Execute the visudo command in Master and node1-node4, and remove the comment in front of %wheel ALL=(ALL) NOPASSWD: ALL, so that the ansible user does not need to enter a password when using sudo: [[email protected] ~]# visudo

Centos8 installs and uses Ansible (2)
Switch to the ansible user on the control node Master, generate an SSH key, and then copy the SSH public key to all controlled nodes. [[email protected] ~]# su – ansible
[[email protected] ~]$ ssh-keygen

Centos8 installs and uses Ansible (2)
Now, copy the SSH public key to all controlled nodes, which allows ansible users to log in to all node hosts without entering a password:[[email protected] ~]$ ssh-copy-id [email protected]
[[email protected] ~]$ ssh-copy-id [email protected]
[[email protected] ~]$ ssh-copy-id [email protected]

Centos8 installs and uses Ansible (2)
Configuration Files The default Ansible configuration files are located under /etc/ansible/ansible.cfg. Most of Ansible’s settings can be modified using this configuration file to meet the needs of the environment. Let’s see where Ansible searches for configuration files. Ansible searches for configuration files in the following order. The first configuration file found by ansible then ignores the rest: $ANSIBLE_CONFIG if this variable is set ansible.cfg if in the current directory ~/.ansible.cfg if it is in the user’s home directory. /etc/ansible/ansible.cfg The default configuration file The default inventory file is located in /etc/ansible/hosts, but this location can be changed in the configuration file. You can also specify the manifest file to use via the -i option. Next, create a ~/.ansible.cfg configuration file in the ansible home directory, and then create an inventory list file: [[email protected] ~]$ touch ~/.ansible.cfg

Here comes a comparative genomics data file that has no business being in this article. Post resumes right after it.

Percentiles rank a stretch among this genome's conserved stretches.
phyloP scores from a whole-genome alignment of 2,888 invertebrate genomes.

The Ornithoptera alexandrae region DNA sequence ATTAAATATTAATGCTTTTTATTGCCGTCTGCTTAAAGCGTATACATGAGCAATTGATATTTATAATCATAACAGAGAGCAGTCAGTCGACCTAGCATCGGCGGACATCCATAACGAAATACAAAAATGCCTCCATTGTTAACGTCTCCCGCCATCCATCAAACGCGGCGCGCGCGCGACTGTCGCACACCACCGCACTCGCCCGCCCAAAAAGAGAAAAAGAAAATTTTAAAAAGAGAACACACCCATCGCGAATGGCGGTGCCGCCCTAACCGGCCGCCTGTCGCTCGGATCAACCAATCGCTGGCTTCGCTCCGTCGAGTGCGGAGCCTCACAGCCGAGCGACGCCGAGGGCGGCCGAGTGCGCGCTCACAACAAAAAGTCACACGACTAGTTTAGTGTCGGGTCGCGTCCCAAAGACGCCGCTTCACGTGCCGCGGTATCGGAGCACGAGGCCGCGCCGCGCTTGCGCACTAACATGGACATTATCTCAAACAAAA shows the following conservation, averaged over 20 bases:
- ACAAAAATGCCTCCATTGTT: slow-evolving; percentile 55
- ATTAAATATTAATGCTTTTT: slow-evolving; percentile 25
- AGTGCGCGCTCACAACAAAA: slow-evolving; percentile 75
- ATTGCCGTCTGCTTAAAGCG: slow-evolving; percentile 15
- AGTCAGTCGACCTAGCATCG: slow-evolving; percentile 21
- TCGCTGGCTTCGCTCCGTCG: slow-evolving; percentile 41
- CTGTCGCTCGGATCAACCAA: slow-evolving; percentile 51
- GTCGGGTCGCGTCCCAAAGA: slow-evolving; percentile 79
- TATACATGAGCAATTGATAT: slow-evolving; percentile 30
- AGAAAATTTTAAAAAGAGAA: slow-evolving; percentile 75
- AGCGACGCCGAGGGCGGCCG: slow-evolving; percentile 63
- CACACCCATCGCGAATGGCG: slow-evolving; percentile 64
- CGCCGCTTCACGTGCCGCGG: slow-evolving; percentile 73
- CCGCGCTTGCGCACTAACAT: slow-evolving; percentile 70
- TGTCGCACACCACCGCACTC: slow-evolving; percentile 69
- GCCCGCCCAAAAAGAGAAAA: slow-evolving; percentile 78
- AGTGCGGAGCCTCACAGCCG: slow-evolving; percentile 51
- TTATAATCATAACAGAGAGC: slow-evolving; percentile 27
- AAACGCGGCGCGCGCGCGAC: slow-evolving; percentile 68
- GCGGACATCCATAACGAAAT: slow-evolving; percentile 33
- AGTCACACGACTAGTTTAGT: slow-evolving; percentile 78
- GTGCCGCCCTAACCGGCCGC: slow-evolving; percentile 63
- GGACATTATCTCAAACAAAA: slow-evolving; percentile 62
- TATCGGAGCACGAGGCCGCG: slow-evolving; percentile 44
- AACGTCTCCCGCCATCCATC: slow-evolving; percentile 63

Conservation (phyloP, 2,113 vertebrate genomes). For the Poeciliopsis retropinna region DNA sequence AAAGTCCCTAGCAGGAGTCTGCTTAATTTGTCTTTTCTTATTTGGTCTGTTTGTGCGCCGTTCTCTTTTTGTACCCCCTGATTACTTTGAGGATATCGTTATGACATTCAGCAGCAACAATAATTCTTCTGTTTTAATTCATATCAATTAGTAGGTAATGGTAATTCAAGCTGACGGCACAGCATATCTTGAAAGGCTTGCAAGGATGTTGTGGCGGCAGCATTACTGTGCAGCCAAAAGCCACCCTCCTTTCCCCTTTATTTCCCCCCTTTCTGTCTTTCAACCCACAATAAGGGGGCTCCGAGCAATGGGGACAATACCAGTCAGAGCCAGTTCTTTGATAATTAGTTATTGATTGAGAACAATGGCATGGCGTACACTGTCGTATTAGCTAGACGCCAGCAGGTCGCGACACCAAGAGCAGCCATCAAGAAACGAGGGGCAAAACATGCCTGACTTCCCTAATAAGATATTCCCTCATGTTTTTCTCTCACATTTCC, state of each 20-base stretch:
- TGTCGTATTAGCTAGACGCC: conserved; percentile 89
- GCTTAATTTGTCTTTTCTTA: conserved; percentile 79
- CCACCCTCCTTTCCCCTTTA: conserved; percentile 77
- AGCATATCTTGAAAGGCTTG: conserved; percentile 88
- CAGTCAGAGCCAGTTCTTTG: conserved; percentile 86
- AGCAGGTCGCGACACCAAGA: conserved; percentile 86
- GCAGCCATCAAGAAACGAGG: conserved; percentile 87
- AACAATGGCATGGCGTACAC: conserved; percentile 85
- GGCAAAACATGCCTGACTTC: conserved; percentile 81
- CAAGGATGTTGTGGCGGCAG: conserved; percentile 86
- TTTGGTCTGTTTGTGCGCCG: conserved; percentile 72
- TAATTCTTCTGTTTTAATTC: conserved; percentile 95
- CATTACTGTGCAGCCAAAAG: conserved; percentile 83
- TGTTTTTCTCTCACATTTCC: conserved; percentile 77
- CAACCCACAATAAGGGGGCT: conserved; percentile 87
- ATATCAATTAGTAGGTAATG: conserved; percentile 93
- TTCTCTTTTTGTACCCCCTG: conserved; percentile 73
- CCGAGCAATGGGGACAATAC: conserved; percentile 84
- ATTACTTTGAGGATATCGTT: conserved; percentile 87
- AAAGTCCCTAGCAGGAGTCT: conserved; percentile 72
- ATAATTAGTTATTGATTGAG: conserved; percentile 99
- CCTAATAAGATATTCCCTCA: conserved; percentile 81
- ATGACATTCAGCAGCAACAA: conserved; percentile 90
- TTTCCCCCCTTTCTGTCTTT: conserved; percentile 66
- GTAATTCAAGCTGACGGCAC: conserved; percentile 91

[[email protected] ~]$ touch inventory
Specify the location of the inventory file in ~/.ansible.cfg: [[email protected] ~]$ cat ~/.ansible.cfg

[defaults]
inventory = /home/ansible/inventory

Centos8 installs and uses Ansible (2)
Next, write the host node into the inventory file, and create three groups in the content, nodes, test, prod: [[email protected] ~]$ vim inventory

[nodes]
node1
node2
node3

[test]
node1

[prod]
node2
node3

Centos8 installs and uses Ansible (2)
Ansible ad-hoc command ad-hoc can quickly execute commands on the command line without writing a playbook. Check node connectivity using ad-hoc Use the ping module to check connectivity to node hosts. [[email protected] ~]$ ansible all -m ping

Centos8 installs and uses Ansible (2)